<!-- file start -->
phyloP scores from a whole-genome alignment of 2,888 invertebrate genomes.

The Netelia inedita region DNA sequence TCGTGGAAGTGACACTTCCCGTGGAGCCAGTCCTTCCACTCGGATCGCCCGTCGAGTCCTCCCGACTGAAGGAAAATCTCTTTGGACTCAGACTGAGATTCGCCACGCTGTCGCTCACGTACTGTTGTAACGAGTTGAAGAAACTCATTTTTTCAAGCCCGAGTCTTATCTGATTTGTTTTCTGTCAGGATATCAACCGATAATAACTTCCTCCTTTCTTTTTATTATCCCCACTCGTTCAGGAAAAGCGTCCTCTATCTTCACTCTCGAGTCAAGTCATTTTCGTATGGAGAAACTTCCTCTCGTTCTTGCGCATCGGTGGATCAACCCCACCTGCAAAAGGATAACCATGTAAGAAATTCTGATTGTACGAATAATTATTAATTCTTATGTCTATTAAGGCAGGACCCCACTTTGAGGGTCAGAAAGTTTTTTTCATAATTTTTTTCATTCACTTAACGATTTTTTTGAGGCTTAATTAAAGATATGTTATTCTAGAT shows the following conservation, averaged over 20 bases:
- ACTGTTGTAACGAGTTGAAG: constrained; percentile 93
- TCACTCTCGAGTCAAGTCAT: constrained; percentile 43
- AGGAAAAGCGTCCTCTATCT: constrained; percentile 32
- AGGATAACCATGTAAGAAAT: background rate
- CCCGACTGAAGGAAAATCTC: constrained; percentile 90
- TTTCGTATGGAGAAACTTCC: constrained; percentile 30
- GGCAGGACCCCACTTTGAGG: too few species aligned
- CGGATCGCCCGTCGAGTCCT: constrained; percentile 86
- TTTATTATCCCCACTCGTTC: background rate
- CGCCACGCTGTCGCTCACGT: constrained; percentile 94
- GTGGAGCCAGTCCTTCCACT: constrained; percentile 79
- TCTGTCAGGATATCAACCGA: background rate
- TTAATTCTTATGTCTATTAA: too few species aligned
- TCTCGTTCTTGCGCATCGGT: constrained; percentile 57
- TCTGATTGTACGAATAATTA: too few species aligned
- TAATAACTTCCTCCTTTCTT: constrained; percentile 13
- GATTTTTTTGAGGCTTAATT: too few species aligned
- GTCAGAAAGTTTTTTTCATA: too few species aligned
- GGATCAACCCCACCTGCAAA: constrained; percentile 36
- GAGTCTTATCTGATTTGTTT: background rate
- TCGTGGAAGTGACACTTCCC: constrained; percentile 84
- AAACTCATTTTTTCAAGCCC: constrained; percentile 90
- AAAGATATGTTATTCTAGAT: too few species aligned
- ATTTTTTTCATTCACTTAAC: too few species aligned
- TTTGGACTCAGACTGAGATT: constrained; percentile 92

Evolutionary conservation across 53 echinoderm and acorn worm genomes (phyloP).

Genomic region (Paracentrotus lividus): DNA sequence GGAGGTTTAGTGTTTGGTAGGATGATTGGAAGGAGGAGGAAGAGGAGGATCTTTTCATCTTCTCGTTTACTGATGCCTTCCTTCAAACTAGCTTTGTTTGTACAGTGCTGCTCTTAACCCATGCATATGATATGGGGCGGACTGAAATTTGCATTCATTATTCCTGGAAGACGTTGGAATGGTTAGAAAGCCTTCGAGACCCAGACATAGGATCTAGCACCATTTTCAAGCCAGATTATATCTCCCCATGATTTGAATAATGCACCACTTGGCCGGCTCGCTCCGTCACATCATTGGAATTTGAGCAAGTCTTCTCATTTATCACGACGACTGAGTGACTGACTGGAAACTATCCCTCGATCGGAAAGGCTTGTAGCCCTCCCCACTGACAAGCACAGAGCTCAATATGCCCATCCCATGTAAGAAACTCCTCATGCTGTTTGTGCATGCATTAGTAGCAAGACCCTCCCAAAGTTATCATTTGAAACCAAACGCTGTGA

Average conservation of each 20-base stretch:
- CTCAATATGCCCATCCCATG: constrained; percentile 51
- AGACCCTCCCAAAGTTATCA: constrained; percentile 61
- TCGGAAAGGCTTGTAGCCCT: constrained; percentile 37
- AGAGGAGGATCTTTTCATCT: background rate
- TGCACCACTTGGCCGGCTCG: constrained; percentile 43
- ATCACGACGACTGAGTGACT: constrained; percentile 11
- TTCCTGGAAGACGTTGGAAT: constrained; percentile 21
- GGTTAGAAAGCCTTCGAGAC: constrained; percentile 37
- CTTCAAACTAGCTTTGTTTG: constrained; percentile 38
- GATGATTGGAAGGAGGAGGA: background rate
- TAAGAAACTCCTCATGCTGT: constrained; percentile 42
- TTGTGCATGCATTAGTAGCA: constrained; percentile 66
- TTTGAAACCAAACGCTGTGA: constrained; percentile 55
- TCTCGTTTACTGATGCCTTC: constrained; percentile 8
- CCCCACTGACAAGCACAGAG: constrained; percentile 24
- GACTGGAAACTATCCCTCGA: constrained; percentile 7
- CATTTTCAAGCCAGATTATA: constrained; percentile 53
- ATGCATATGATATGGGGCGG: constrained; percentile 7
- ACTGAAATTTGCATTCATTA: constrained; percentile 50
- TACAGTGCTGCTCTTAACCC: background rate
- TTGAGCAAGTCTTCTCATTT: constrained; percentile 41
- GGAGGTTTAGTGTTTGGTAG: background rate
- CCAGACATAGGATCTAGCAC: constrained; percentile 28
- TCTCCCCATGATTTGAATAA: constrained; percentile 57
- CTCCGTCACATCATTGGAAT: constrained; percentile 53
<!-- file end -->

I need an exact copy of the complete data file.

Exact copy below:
phyloP scores from a whole-genome alignment of 2,888 invertebrate genomes.

The Netelia inedita region DNA sequence TCGTGGAAGTGACACTTCCCGTGGAGCCAGTCCTTCCACTCGGATCGCCCGTCGAGTCCTCCCGACTGAAGGAAAATCTCTTTGGACTCAGACTGAGATTCGCCACGCTGTCGCTCACGTACTGTTGTAACGAGTTGAAGAAACTCATTTTTTCAAGCCCGAGTCTTATCTGATTTGTTTTCTGTCAGGATATCAACCGATAATAACTTCCTCCTTTCTTTTTATTATCCCCACTCGTTCAGGAAAAGCGTCCTCTATCTTCACTCTCGAGTCAAGTCATTTTCGTATGGAGAAACTTCCTCTCGTTCTTGCGCATCGGTGGATCAACCCCACCTGCAAAAGGATAACCATGTAAGAAATTCTGATTGTACGAATAATTATTAATTCTTATGTCTATTAAGGCAGGACCCCACTTTGAGGGTCAGAAAGTTTTTTTCATAATTTTTTTCATTCACTTAACGATTTTTTTGAGGCTTAATTAAAGATATGTTATTCTAGAT shows the following conservation, averaged over 20 bases:
- ACTGTTGTAACGAGTTGAAG: constrained; percentile 93
- TCACTCTCGAGTCAAGTCAT: constrained; percentile 43
- AGGAAAAGCGTCCTCTATCT: constrained; percentile 32
- AGGATAACCATGTAAGAAAT: background rate
- CCCGACTGAAGGAAAATCTC: constrained; percentile 90
- TTTCGTATGGAGAAACTTCC: constrained; percentile 30
- GGCAGGACCCCACTTTGAGG: too few species aligned
- CGGATCGCCCGTCGAGTCCT: constrained; percentile 86
- TTTATTATCCCCACTCGTTC: background rate
- CGCCACGCTGTCGCTCACGT: constrained; percentile 94
- GTGGAGCCAGTCCTTCCACT: constrained; percentile 79
- TCTGTCAGGATATCAACCGA: background rate
- TTAATTCTTATGTCTATTAA: too few species aligned
- TCTCGTTCTTGCGCATCGGT: constrained; percentile 57
- TCTGATTGTACGAATAATTA: too few species aligned
- TAATAACTTCCTCCTTTCTT: constrained; percentile 13
- GATTTTTTTGAGGCTTAATT: too few species aligned
- GTCAGAAAGTTTTTTTCATA: too few species aligned
- GGATCAACCCCACCTGCAAA: constrained; percentile 36
- GAGTCTTATCTGATTTGTTT: background rate
- TCGTGGAAGTGACACTTCCC: constrained; percentile 84
- AAACTCATTTTTTCAAGCCC: constrained; percentile 90
- AAAGATATGTTATTCTAGAT: too few species aligned
- ATTTTTTTCATTCACTTAAC: too few species aligned
- TTTGGACTCAGACTGAGATT: constrained; percentile 92

Evolutionary conservation across 53 echinoderm and acorn worm genomes (phyloP).

Genomic region (Paracentrotus lividus): DNA sequence GGAGGTTTAGTGTTTGGTAGGATGATTGGAAGGAGGAGGAAGAGGAGGATCTTTTCATCTTCTCGTTTACTGATGCCTTCCTTCAAACTAGCTTTGTTTGTACAGTGCTGCTCTTAACCCATGCATATGATATGGGGCGGACTGAAATTTGCATTCATTATTCCTGGAAGACGTTGGAATGGTTAGAAAGCCTTCGAGACCCAGACATAGGATCTAGCACCATTTTCAAGCCAGATTATATCTCCCCATGATTTGAATAATGCACCACTTGGCCGGCTCGCTCCGTCACATCATTGGAATTTGAGCAAGTCTTCTCATTTATCACGACGACTGAGTGACTGACTGGAAACTATCCCTCGATCGGAAAGGCTTGTAGCCCTCCCCACTGACAAGCACAGAGCTCAATATGCCCATCCCATGTAAGAAACTCCTCATGCTGTTTGTGCATGCATTAGTAGCAAGACCCTCCCAAAGTTATCATTTGAAACCAAACGCTGTGA

Average conservation of each 20-base stretch:
- CTCAATATGCCCATCCCATG: constrained; percentile 51
- AGACCCTCCCAAAGTTATCA: constrained; percentile 61
- TCGGAAAGGCTTGTAGCCCT: constrained; percentile 37
- AGAGGAGGATCTTTTCATCT: background rate
- TGCACCACTTGGCCGGCTCG: constrained; percentile 43
- ATCACGACGACTGAGTGACT: constrained; percentile 11
- TTCCTGGAAGACGTTGGAAT: constrained; percentile 21
- GGTTAGAAAGCCTTCGAGAC: constrained; percentile 37
- CTTCAAACTAGCTTTGTTTG: constrained; percentile 38
- GATGATTGGAAGGAGGAGGA: background rate
- TAAGAAACTCCTCATGCTGT: constrained; percentile 42
- TTGTGCATGCATTAGTAGCA: constrained; percentile 66
- TTTGAAACCAAACGCTGTGA: constrained; percentile 55
- TCTCGTTTACTGATGCCTTC: constrained; percentile 8
- CCCCACTGACAAGCACAGAG: constrained; percentile 24
- GACTGGAAACTATCCCTCGA: constrained; percentile 7
- CATTTTCAAGCCAGATTATA: constrained; percentile 53
- ATGCATATGATATGGGGCGG: constrained; percentile 7
- ACTGAAATTTGCATTCATTA: constrained; percentile 50
- TACAGTGCTGCTCTTAACCC: background rate
- TTGAGCAAGTCTTCTCATTT: constrained; percentile 41
- GGAGGTTTAGTGTTTGGTAG: background rate
- CCAGACATAGGATCTAGCAC: constrained; percentile 28
- TCTCCCCATGATTTGAATAA: constrained; percentile 57
- CTCCGTCACATCATTGGAAT: constrained; percentile 53